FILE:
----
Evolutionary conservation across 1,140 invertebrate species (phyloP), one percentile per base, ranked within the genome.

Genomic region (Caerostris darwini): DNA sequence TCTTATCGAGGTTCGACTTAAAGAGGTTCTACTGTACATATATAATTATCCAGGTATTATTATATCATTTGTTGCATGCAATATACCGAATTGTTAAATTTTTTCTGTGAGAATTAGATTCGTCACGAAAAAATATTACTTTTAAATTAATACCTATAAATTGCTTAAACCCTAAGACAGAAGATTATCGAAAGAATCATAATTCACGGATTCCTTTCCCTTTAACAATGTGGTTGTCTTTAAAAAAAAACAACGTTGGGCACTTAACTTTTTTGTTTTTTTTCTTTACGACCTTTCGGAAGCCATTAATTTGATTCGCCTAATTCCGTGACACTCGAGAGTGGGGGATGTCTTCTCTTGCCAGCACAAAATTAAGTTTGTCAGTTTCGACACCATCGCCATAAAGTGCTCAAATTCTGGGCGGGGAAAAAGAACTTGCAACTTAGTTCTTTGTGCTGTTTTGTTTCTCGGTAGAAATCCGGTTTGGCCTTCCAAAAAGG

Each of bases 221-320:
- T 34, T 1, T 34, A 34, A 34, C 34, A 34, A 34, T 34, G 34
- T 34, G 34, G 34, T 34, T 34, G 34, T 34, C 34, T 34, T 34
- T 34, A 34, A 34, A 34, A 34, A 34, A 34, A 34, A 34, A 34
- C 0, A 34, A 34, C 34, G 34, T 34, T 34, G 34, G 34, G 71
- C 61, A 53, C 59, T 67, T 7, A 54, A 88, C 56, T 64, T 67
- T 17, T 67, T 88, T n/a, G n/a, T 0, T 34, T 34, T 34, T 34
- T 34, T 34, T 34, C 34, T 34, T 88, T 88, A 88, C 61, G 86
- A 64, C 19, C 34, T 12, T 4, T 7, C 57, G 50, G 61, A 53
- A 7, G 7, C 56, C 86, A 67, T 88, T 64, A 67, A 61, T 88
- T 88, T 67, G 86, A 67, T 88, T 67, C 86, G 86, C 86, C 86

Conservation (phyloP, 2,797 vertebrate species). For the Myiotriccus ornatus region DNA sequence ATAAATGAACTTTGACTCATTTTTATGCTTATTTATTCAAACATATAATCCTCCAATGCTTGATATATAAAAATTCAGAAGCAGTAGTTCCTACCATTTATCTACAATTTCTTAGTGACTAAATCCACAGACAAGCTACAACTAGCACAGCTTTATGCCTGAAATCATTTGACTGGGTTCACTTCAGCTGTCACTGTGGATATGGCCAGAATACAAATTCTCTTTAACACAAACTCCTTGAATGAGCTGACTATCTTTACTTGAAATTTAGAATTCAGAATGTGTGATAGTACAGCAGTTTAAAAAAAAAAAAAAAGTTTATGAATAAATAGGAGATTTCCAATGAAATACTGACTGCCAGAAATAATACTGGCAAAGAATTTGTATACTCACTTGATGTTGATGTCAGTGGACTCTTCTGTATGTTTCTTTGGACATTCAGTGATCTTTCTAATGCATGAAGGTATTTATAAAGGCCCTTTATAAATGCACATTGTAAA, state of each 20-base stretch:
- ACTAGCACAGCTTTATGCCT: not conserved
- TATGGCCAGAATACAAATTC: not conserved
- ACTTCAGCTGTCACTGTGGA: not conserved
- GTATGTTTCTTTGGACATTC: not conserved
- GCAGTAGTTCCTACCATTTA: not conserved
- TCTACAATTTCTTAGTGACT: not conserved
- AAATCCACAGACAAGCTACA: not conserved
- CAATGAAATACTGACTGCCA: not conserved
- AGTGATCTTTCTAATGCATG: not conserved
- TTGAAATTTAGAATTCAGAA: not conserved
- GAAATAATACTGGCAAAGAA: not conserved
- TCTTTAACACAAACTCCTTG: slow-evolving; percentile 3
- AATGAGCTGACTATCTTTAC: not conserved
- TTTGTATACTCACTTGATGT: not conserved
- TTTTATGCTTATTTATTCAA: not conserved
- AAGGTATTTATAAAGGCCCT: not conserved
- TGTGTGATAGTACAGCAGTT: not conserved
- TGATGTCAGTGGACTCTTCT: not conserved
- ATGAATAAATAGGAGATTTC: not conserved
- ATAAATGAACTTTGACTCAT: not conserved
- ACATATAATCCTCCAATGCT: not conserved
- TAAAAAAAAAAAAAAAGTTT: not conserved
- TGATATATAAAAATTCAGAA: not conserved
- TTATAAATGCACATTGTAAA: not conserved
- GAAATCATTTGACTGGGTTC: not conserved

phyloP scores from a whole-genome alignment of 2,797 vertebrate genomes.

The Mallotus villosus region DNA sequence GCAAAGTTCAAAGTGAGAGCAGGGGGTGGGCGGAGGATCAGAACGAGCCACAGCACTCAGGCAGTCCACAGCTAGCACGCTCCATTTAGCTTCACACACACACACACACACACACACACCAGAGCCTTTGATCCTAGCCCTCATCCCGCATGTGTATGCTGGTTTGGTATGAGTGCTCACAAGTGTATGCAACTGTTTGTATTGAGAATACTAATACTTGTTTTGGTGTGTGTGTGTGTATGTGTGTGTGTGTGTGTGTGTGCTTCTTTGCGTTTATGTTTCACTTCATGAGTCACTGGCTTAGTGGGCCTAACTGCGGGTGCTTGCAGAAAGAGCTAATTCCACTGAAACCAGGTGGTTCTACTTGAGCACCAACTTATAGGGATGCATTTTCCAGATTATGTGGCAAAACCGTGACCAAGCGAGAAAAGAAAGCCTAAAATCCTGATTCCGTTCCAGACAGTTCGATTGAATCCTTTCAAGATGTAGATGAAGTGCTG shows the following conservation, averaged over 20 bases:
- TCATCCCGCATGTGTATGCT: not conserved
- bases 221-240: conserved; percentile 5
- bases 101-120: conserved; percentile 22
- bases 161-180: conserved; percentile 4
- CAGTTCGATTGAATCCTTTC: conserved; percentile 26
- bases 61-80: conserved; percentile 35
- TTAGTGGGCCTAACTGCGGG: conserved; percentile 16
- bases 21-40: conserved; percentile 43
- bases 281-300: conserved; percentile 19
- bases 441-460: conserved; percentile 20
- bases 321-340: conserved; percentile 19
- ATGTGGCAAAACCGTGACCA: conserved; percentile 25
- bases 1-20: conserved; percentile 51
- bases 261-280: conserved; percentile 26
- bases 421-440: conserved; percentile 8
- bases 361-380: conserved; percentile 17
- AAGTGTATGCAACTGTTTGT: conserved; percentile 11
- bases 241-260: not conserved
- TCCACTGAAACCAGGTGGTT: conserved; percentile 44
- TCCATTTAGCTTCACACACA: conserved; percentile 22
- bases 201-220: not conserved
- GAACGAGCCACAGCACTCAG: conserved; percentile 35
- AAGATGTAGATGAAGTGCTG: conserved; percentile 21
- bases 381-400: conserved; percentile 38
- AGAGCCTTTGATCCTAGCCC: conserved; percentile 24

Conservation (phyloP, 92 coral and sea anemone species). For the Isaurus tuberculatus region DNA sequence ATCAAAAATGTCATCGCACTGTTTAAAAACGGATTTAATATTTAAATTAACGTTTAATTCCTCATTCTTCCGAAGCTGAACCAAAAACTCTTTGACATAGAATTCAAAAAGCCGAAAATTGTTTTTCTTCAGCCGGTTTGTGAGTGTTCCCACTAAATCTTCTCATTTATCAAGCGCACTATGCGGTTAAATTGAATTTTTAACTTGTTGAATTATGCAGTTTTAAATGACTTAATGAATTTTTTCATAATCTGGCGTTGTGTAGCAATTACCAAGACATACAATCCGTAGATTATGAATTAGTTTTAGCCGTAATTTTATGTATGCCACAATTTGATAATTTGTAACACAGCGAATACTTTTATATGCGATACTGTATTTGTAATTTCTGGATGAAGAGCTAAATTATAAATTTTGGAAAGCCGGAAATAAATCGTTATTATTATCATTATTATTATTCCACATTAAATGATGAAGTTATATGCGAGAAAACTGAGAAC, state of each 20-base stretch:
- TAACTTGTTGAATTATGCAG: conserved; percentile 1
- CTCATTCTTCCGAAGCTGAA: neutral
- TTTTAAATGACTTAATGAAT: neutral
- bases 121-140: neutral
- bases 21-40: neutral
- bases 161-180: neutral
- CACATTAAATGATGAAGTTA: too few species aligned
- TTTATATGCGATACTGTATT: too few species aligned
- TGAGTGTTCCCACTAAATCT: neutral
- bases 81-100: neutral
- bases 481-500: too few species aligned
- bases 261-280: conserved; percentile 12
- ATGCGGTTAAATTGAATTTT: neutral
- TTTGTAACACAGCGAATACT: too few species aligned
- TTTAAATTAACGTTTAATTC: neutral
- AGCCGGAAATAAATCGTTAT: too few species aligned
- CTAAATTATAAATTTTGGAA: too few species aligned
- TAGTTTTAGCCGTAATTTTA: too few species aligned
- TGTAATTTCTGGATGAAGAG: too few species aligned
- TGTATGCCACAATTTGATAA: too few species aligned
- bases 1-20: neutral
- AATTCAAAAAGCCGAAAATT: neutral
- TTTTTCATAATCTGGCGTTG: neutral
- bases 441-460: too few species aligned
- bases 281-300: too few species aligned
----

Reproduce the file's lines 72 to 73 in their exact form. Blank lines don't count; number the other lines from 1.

- bases 21-40: neutral
- bases 161-180: neutral